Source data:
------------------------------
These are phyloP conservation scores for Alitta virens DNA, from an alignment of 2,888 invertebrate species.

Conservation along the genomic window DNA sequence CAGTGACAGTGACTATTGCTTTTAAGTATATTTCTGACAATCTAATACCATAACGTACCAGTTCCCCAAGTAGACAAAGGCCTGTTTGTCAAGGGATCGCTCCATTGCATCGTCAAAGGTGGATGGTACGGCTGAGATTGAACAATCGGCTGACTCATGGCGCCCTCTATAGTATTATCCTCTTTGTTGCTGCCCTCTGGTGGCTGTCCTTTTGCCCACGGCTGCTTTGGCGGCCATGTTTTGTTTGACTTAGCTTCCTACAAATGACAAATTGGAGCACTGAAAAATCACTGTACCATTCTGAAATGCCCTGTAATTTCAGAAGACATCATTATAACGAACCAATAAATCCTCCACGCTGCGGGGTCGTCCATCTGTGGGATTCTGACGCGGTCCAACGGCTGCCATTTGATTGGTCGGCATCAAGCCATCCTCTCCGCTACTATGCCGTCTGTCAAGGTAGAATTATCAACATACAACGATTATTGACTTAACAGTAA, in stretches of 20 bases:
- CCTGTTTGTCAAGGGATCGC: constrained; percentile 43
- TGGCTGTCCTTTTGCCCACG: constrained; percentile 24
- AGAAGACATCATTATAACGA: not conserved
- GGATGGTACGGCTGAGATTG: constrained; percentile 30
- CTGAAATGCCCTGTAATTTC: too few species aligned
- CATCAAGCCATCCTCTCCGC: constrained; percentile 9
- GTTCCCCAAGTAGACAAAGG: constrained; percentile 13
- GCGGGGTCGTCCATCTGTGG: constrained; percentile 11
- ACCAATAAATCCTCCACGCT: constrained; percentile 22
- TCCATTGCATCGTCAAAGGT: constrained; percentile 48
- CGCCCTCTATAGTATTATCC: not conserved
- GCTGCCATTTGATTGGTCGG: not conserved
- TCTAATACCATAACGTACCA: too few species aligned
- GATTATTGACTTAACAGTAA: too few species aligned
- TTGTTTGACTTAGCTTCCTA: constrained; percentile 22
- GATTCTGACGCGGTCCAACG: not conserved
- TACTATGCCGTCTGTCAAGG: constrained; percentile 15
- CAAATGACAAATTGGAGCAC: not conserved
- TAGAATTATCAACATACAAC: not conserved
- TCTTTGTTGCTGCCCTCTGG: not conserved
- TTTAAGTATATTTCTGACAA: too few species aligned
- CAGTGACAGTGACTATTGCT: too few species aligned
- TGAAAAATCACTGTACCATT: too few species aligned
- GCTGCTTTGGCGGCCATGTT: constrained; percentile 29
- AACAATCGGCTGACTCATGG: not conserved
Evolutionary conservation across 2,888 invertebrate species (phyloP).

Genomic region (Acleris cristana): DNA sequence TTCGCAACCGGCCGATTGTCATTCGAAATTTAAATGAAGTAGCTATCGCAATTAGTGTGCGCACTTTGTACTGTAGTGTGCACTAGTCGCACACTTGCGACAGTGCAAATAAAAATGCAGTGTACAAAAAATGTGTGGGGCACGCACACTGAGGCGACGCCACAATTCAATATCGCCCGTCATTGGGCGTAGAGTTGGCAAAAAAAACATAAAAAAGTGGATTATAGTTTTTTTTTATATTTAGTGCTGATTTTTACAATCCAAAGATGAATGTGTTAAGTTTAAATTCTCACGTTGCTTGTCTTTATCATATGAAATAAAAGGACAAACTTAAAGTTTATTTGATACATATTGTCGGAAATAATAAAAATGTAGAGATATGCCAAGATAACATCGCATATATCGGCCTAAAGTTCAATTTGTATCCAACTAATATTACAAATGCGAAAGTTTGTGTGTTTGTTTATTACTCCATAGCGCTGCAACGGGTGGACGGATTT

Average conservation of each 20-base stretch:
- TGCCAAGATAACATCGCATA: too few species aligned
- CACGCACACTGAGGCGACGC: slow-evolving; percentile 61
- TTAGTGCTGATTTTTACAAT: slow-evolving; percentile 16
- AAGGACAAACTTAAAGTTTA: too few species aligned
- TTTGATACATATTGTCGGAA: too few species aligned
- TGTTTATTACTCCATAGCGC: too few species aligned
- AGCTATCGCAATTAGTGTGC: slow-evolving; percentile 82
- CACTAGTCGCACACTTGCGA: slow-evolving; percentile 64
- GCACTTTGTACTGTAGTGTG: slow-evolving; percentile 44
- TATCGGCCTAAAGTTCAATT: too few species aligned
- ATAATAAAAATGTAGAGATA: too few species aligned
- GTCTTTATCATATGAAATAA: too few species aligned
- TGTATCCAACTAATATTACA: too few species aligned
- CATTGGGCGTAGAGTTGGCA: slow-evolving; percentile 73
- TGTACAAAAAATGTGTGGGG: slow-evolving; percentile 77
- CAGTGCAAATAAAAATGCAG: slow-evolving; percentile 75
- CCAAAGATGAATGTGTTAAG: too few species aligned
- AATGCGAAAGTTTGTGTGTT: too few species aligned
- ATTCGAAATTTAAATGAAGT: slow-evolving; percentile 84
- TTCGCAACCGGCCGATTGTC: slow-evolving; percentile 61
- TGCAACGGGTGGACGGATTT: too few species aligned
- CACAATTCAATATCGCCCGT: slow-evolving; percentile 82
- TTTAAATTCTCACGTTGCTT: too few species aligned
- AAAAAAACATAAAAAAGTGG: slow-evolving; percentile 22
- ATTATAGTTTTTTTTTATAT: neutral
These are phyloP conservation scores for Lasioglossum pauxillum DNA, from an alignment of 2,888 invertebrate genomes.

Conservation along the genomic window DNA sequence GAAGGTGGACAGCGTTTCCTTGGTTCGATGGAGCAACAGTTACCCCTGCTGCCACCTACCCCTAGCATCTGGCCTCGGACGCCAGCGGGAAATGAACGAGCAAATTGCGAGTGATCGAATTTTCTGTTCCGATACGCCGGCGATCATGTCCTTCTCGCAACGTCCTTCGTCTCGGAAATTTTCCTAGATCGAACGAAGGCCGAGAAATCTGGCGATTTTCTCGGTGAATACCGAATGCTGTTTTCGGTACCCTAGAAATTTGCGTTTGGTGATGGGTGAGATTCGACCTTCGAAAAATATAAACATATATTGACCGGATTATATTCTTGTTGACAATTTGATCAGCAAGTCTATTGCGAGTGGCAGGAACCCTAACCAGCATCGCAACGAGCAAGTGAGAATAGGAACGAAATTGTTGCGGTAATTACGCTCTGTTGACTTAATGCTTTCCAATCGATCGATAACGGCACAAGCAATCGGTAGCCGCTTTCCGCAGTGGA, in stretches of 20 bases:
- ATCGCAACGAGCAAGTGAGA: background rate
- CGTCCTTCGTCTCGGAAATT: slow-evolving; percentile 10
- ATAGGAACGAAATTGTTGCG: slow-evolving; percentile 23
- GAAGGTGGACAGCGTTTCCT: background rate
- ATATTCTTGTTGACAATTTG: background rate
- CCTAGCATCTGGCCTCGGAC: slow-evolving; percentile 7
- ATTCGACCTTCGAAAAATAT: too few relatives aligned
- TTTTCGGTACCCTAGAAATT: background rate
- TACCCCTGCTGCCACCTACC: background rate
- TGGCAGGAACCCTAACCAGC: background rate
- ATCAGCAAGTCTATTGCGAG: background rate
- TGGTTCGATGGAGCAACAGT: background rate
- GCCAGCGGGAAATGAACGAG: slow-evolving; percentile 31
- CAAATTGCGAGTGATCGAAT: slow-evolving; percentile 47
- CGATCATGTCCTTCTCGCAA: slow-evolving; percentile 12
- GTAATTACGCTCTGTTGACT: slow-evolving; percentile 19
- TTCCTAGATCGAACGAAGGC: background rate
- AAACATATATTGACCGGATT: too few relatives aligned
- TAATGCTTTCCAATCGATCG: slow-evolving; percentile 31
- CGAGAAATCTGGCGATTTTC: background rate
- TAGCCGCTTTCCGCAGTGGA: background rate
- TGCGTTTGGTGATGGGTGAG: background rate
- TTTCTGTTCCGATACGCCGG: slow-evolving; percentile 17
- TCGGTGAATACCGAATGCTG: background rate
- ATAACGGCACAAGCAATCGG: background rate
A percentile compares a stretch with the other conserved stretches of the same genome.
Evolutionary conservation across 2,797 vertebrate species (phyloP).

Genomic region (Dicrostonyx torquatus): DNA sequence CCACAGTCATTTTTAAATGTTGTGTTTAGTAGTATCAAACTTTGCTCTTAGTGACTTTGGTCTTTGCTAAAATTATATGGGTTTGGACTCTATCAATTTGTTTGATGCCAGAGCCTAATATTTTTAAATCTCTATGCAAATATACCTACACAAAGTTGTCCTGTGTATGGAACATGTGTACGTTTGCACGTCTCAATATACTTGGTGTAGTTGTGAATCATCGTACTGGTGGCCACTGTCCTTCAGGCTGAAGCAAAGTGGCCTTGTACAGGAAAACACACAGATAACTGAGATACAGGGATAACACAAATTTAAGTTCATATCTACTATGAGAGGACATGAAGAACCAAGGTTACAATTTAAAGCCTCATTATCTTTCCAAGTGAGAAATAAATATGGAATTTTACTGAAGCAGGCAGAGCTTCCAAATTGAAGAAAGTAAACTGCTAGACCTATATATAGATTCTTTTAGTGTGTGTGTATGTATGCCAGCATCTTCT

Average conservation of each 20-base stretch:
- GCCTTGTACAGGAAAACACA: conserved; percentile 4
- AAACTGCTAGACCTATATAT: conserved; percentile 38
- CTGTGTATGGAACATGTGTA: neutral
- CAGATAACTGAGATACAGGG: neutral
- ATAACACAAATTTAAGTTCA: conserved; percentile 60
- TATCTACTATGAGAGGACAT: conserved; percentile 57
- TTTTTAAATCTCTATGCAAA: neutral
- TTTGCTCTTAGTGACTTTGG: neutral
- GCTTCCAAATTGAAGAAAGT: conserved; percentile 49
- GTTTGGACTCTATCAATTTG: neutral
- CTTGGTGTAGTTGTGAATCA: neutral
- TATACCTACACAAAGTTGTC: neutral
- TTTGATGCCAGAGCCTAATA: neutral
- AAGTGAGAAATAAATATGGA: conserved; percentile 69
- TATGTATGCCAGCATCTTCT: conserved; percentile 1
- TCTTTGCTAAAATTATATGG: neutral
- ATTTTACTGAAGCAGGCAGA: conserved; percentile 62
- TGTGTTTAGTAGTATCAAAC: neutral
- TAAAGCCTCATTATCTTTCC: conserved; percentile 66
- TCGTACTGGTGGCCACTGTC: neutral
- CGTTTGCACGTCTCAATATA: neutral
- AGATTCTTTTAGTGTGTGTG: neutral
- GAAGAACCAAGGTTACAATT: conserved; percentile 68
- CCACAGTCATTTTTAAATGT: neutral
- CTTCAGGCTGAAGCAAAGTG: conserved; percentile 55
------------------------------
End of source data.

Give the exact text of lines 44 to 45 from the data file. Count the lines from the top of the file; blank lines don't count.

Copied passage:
- CATTGGGCGTAGAGTTGGCA: slow-evolving; percentile 73
- TGTACAAAAAATGTGTGGGG: slow-evolving; percentile 77